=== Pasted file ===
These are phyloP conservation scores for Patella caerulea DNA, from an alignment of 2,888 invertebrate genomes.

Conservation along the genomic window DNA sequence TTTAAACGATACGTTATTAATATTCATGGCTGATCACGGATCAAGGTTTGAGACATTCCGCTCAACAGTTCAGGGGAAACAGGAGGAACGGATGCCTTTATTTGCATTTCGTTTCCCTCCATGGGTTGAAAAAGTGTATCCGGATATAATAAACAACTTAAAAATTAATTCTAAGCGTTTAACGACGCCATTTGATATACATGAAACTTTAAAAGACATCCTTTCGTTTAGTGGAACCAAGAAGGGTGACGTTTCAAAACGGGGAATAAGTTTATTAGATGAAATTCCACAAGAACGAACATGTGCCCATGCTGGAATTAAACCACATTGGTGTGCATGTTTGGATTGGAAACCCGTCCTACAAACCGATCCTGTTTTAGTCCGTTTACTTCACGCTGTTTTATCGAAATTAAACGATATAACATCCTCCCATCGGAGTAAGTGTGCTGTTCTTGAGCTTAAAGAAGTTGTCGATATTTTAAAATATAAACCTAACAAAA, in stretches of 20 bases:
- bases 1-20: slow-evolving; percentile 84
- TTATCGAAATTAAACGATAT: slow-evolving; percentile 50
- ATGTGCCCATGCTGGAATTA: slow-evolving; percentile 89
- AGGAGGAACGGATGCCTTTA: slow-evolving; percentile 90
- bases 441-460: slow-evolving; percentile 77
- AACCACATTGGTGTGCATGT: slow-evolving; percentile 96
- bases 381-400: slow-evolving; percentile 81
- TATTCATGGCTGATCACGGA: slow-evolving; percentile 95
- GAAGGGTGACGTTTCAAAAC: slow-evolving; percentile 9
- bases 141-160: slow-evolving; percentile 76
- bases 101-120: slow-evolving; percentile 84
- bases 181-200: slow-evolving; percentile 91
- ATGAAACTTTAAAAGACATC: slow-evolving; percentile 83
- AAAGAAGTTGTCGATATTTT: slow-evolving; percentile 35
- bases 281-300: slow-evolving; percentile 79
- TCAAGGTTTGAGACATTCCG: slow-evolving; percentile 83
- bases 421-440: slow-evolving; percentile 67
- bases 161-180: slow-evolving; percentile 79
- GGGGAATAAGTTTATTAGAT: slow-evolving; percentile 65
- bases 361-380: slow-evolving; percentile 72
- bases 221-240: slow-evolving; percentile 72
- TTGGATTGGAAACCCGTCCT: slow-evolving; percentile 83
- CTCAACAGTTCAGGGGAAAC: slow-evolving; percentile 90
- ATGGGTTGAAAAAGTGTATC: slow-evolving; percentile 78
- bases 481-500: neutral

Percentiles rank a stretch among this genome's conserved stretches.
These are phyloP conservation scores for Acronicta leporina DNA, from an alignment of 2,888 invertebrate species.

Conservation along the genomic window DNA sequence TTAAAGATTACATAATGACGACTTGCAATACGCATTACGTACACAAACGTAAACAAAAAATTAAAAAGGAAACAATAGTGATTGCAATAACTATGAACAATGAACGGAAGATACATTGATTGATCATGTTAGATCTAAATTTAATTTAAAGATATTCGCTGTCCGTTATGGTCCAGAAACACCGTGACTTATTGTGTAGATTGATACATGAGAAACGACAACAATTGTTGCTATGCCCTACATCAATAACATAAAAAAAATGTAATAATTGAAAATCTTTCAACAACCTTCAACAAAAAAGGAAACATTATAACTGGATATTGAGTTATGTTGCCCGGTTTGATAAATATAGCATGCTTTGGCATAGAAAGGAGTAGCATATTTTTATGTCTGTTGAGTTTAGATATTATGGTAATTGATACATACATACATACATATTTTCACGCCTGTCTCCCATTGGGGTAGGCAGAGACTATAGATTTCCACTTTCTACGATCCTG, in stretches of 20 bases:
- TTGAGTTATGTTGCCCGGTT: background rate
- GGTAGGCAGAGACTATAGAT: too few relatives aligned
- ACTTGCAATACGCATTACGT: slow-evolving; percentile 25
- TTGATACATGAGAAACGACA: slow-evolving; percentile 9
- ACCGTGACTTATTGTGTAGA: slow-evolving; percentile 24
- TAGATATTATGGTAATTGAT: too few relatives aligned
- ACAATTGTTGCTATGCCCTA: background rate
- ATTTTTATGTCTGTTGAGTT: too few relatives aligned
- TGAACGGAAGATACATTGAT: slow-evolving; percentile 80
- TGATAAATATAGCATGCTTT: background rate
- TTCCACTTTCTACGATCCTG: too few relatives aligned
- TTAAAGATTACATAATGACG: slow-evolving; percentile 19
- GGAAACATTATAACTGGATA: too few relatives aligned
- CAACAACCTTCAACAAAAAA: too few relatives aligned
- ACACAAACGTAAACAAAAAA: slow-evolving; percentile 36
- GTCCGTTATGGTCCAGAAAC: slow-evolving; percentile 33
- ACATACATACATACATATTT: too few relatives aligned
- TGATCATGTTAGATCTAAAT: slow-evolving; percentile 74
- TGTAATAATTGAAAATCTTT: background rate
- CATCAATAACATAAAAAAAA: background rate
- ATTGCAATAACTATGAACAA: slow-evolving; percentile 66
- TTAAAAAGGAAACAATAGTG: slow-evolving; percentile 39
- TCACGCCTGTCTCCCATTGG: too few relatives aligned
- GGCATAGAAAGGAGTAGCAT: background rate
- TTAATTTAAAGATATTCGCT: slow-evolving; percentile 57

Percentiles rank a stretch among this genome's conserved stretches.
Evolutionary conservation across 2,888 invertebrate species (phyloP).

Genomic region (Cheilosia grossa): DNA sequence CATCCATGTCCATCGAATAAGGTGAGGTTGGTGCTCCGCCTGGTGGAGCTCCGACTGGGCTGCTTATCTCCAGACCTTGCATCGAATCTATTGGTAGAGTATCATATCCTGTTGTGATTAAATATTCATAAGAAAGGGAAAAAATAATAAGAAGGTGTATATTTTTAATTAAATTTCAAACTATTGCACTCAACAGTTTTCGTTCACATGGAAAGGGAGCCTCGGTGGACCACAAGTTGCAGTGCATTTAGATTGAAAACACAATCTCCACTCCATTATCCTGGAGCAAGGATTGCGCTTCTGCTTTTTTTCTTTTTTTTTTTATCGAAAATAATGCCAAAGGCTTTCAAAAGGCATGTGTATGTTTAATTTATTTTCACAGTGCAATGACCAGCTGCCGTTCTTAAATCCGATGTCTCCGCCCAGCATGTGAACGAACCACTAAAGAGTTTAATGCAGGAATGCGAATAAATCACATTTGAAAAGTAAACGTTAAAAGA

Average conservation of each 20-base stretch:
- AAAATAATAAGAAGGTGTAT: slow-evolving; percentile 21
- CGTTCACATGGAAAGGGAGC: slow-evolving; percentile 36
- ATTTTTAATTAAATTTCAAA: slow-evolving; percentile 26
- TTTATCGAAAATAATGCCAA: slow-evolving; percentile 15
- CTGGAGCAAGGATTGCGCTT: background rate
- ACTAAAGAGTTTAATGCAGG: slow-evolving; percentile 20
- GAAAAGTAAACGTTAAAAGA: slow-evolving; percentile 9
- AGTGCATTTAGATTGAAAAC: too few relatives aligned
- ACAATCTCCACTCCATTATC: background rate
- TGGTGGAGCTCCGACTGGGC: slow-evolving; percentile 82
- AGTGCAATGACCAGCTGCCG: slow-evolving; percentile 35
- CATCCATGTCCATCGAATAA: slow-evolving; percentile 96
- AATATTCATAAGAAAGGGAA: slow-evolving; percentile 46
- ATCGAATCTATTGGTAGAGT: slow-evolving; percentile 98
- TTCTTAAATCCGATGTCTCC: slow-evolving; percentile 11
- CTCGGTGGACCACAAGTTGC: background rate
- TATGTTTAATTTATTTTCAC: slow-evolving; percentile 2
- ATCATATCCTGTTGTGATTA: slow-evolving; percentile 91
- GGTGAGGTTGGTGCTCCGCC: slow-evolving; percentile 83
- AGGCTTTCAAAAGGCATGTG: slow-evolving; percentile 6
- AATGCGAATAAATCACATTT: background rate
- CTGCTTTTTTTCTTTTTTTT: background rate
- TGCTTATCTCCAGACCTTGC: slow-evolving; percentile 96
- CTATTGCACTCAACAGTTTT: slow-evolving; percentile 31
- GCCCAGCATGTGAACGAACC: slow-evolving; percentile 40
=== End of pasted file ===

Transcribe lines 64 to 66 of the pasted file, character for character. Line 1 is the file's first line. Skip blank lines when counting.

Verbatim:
- CTGGAGCAAGGATTGCGCTT: background rate
- ACTAAAGAGTTTAATGCAGG: slow-evolving; percentile 20
- GAAAAGTAAACGTTAAAAGA: slow-evolving; percentile 9